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Hoffmann, R. A wiki for the life sciences where authorship matters. Nature Genetics (2008)

Yeast methionine aminopeptidase I. Alteration of substrate specificity by site-directed mutagenesis.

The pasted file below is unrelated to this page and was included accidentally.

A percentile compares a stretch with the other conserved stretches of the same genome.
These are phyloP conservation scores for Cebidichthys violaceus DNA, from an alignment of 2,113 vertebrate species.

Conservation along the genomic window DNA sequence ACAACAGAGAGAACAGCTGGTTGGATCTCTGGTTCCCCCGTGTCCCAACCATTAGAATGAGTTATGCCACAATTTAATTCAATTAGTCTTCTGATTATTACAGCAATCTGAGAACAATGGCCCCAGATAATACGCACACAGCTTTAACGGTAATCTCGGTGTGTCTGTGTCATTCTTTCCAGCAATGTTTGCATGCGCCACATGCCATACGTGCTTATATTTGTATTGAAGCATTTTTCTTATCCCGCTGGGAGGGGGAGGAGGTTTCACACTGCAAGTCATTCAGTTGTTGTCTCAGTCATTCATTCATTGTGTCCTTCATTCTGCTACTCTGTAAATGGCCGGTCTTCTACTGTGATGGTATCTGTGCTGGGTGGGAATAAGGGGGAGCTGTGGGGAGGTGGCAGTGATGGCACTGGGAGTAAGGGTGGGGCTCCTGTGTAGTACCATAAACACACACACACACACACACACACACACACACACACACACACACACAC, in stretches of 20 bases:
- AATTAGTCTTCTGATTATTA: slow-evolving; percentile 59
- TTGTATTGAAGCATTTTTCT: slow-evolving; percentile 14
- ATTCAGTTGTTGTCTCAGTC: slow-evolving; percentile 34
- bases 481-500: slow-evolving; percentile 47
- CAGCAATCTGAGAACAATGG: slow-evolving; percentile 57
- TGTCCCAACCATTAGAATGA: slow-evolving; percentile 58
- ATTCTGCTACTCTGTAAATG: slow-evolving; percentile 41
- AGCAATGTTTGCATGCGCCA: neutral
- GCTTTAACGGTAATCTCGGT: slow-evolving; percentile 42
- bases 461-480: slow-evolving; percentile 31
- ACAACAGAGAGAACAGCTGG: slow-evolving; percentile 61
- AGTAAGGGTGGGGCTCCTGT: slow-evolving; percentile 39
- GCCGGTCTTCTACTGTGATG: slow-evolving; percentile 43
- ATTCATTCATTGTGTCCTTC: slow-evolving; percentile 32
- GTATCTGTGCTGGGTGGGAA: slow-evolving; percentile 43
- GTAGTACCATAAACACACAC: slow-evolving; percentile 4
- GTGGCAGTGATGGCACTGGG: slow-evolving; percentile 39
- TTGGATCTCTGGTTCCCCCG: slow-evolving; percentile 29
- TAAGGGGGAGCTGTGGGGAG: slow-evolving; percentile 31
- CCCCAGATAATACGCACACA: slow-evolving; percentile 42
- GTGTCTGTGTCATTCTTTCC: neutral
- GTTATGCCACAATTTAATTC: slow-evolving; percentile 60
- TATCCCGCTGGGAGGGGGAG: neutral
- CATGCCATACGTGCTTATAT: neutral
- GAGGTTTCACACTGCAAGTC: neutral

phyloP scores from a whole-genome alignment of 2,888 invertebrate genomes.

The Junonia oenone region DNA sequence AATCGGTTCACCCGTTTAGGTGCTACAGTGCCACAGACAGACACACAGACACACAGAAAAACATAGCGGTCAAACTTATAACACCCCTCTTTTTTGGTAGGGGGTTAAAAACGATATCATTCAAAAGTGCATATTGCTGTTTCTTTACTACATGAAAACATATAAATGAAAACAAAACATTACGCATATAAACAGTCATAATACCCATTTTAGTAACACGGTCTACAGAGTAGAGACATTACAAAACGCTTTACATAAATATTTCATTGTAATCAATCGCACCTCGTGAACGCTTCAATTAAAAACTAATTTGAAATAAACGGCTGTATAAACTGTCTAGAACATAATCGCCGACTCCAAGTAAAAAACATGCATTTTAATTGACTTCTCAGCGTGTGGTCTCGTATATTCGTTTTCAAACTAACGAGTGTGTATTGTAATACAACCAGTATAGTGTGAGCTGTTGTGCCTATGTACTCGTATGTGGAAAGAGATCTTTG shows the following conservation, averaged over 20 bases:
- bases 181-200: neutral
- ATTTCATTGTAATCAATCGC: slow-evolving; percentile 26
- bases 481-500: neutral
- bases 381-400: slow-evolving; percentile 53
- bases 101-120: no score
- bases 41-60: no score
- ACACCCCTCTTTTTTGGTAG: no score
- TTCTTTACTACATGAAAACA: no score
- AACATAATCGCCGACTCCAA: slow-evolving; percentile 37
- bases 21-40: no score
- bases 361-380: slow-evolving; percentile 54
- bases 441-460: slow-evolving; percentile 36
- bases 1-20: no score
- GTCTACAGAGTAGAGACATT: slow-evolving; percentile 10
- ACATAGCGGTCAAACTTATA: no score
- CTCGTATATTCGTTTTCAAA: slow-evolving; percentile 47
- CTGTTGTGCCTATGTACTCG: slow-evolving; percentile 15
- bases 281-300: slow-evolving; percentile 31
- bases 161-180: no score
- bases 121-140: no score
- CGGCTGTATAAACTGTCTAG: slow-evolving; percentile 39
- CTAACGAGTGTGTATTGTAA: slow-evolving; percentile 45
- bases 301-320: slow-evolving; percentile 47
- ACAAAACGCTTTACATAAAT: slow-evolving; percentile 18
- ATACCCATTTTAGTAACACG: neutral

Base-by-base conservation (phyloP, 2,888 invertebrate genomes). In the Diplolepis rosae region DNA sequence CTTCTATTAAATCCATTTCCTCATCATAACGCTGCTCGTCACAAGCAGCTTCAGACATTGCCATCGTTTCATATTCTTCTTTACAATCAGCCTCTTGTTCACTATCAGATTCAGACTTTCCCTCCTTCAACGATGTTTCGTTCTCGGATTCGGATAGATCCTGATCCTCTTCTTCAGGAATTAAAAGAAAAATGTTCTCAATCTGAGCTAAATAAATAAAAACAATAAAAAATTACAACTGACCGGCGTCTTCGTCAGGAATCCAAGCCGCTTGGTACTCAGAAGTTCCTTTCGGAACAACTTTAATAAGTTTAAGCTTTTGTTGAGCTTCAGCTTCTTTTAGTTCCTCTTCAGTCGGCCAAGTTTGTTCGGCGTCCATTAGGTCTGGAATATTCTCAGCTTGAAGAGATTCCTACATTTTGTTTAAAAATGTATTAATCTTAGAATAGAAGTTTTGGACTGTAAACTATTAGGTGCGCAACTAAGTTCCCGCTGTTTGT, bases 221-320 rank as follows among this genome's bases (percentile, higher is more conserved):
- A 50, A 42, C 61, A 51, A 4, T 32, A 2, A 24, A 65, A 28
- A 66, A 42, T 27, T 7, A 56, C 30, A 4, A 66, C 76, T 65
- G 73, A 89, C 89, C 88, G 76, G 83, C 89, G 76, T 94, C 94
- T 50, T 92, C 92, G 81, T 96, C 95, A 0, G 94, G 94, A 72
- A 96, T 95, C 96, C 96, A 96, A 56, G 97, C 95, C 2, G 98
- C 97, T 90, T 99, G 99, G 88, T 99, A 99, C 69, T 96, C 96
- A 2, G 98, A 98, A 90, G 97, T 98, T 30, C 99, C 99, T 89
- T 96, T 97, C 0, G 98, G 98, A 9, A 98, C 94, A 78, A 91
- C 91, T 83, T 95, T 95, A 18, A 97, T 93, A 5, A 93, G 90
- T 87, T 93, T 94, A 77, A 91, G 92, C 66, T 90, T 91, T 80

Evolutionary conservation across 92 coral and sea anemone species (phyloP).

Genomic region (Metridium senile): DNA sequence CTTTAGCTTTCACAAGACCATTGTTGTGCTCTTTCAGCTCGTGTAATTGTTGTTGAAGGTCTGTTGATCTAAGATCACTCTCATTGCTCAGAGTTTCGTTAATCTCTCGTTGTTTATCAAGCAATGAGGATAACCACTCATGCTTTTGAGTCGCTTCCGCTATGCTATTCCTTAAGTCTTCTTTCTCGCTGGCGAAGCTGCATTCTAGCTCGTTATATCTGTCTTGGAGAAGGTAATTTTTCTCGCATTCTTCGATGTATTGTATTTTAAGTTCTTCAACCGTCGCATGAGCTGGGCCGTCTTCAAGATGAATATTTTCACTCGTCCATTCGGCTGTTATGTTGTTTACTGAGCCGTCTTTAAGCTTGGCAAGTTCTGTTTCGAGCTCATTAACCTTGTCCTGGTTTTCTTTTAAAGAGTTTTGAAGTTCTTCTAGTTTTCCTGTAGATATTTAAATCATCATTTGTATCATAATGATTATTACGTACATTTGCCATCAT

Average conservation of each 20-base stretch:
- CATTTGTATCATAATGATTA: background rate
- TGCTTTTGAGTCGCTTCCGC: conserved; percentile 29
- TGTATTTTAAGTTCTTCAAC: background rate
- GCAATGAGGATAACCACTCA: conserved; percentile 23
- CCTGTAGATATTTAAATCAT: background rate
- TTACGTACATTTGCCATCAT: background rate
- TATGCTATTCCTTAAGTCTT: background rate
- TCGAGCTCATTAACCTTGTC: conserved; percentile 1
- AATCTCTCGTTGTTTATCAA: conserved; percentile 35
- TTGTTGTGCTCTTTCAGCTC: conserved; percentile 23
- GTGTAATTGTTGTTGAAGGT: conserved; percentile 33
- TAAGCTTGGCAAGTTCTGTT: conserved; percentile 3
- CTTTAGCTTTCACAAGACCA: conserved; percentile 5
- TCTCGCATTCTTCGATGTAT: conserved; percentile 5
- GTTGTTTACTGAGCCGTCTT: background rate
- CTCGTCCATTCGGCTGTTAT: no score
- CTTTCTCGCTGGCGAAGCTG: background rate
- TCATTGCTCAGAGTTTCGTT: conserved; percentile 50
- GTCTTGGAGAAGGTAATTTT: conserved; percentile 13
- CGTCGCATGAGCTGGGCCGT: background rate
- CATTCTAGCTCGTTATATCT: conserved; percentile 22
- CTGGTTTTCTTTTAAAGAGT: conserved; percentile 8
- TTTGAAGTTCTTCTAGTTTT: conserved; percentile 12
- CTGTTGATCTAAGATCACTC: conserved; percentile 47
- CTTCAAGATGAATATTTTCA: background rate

In eukaryotes, two isozymes (I and II) of methionine aminopeptidase (MetAP) catalyze the removal of the initiator methionine if the penultimate residue has a small radius of gyration (glycine, alanine, serine, threonine, proline, valine, and cysteine). Using site-directed mutagenesis, recombinant yeast MetAP I derivatives that are able to cleave N-terminal methionine from substrates that have larger penultimate residues have been expressed. A Met to Ala change at 329 (Met206 in Escherichia coli enzyme) produces an average catalytic efficiency 1.5-fold higher than the native enzyme on normal substrates and cleaves substrates containing penultimate asparagine, glutamine, isoleucine, leucine, methionine, and phenylalanine. Interestingly, the native enzyme also has significant activity with the asparagine peptide not previously identified as a substrate. Mutation of Gln356 (Gln233 in E. coli MetAP) to alanine results in a catalytic efficiency about one-third that of native with normal substrates but which can cleave methionine from substrates with penultimate histidine, asparagine, glutamine, leucine, methionine, phenylalanine, and tryptophan. Mutation of Ser195 to alanine had no effect on substrate specificity. None of the altered enzymes produced cleaved substrates with a fully charged residue (lysine, arginine, aspartic acid, or glutamic acid) or tyrosine in the penultimate position.[1]


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